One question our law firm has been asked more frequently during these difficult times is whether an employer can legally require their employees to take a vaccine—specifically one of the COVID-19 vaccines recently approved. As of this writing, Illinois has not enacted any law addressing mandatory COVID-19 vaccinations, while federal guidance regarding the pandemic has seemed to change almost daily. This has left employers to develop their own policies based on their interpretation of existing law and published guidance from agencies like the Equal Employment Opportunity Commission (EEOC).
Illinois Law & Regulations
In 2018, as part of its efforts to combat influenza, the Illinois Department of Public Health (IDPH) used its emergency rulemaking powers to modify the instances under which a healthcare employee could decline an offer from their healthcare provider employer to be vaccinated for influenza. At that time, under the Influenza Vaccination Program, the IDPH was able to require licensed hospitals and healthcare facilities in the State of Illinois to offer the influenza vaccine to their employees. The rules it issued limited employees’ ability to decline the vaccination to the following exemptions:
- If the vaccine is medically contraindicated (meaning that administration of the vaccine would likely be detrimental to the employee’s health);
- If vaccination was contrary to the employee’s religious beliefs; or
- If the employee has already been vaccinated.
Federal Law: The ADA and Civil Rights Act
In accordance with the Americans with Disabilities Act (ADA), in 2009 the EEOC issued guidance on the use of vaccinations in response to the H1N1 outbreak entitled “Pandemic Preparedness in the Workplace and the Americans with Disabilities Act.” Throughout 2020, the EEOC has continually updated different sections of that publication to address the current COVID-19 pandemic.
Recently, on December 16, 2020, the EEOC updated its guidance on the use of vaccinations. The updated guidance now provides that an employer covered by the ADA and Title VII of the Civil Rights Act of 1964 may make COVID-19 vaccinations a condition of employment, but the employer must be prepared to make exceptions if: (1) the employee has an ADA disability preventing him or her from taking the COVID-19 vaccine, or (2) the employee has a sincerely held religious belief, practice or observance which prevents him or her from being vaccinated. An employer is covered by both the ADA and Title VII if it has 15 or more employees.
The EEOC’s guidance also states that while administration of the vaccination itself is not a “medical examination,” any pre-screening vaccination questions are likely to elicit information about the existence of a disability (akin to a medical examination). Therefore, if an employer requires its employees to be vaccinated, and the vaccine is going to be administered by the employer (or a contractor hired by the employer), the employer must demonstrate that any disability-related screening questions asked of employees are “job-related and consistent with business necessity.”
To meet this standard, the employer must have objective evidence to support a reasonable belief that an employee who does not receive a vaccination will pose a direct threat to the health or safety of himself/herself and others. This requires the employer to conduct an individualized assessment of four factors to determine whether a direct threat exists, including the duration of the risk, the nature and severity of the potential harm, the likelihood that harm will occur, and the imminence of the potential harm. To the extent that any employee medical information is obtained in the course of a vaccination program, the employer must keep that information confidential. One way to avoid the restrictions on pre-vaccination, disability-related inquiries would be for the employer to require that its employees be vaccinated by a third-party provider (such as a pharmacy or healthcare provider) that does not have a contract with the employer.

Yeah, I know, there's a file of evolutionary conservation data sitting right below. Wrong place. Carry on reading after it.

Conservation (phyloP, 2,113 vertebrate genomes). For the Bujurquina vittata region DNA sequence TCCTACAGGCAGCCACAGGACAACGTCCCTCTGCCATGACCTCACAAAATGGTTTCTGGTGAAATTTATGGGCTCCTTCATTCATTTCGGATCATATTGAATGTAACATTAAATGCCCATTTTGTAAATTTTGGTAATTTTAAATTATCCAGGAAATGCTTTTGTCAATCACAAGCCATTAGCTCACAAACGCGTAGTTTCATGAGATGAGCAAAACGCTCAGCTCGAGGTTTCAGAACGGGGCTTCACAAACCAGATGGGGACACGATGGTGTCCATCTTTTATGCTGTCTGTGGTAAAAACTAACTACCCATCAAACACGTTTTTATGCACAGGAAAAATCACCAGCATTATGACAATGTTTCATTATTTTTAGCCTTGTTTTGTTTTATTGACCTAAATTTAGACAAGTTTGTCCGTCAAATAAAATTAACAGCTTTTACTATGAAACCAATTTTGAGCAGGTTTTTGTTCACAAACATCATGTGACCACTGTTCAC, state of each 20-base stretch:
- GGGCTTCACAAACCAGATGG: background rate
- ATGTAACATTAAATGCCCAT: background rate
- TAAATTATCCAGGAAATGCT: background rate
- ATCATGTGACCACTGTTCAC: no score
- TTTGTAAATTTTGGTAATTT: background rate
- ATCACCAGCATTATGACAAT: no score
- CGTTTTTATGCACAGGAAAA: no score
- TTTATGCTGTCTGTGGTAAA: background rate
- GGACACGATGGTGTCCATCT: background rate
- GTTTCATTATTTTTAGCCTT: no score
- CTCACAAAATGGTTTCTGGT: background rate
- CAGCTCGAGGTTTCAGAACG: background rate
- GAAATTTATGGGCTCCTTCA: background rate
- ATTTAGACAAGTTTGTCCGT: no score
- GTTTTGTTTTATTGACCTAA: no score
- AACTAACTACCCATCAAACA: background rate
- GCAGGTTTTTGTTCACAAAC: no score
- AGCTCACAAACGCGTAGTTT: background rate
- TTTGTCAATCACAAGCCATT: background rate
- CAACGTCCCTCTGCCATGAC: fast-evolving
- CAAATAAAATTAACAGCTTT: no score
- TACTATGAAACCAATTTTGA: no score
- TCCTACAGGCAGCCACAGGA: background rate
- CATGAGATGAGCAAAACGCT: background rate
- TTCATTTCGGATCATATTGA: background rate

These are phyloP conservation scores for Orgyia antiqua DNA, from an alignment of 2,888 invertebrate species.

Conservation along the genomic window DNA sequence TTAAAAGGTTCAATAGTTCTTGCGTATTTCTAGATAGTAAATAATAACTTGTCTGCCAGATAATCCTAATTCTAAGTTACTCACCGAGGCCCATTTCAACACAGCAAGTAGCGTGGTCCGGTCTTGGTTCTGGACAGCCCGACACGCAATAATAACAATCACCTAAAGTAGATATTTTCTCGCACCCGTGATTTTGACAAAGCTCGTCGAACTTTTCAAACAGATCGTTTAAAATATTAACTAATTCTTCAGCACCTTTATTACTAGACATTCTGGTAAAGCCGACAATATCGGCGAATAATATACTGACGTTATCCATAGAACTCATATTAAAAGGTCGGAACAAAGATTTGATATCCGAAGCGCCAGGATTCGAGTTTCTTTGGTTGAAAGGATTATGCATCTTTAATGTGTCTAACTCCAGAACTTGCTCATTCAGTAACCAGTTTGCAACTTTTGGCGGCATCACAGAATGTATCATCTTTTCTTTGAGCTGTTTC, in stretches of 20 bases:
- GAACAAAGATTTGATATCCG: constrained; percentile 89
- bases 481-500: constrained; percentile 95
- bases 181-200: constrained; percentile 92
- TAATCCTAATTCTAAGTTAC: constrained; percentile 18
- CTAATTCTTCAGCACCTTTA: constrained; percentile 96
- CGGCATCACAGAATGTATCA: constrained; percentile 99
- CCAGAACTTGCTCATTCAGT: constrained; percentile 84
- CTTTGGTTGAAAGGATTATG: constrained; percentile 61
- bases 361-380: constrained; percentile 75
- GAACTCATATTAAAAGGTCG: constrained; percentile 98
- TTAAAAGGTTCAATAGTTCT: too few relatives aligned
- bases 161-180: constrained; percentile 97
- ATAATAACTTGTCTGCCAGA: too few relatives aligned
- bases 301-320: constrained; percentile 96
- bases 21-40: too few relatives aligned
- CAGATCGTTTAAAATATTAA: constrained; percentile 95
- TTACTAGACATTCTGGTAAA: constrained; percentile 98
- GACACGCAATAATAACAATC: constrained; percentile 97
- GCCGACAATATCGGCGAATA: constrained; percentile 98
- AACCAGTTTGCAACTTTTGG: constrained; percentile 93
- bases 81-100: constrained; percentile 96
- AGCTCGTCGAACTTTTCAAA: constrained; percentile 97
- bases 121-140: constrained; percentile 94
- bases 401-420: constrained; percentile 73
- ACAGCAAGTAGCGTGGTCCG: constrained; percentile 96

Employers should also keep in mind that when an employee is unable to be vaccinated due to disability or religious belief, the employer may not automatically exclude the employee from the workplace or take any other actions, including termination of employment, unless there is no reasonable accommodation which could be made for the employee. In such situations, the employer and employee must engage in an interactive process to identify whether any reasonable accommodations exist which would not create an undue hardship for the employer. Possible accommodations could be allowing the employee to work from home, or even take a period of leave under the Families First Coronavirus Response Act, the FMLA or any applicable employer policies.
While potential disability-related and religious accommodations are two issues employers must consider in determining whether to impose a vaccination mandate, there are other considerations as well:
- Is your workforce unionized, and if so, what are the requirements regarding bargaining over mandatory vaccinations or disciplining an employee for refusing a vaccination?
- What type of work is the employer engaged in, and what are the hazards of both requiring or not requiring the vaccination of your employees in the relevant industry?
- What are the employer’s duties with respect to both COVID-19 and vaccinations under the OSHA “general duty” clause to provide a safe workplace free from known hazards?
- If an employee is harmed or injured by the vaccine, does that trigger a worker’s compensation claim?
- Is the employer liable under a negligence theory if mandatory vaccinations are not required and an employee contracts the virus?
With all of the uncertainty and complexity of the current pandemic, it is paramount that an employer seeking to require all of its employees to be vaccinated against the COVID-19 virus first speaks to an experienced employment attorney. PM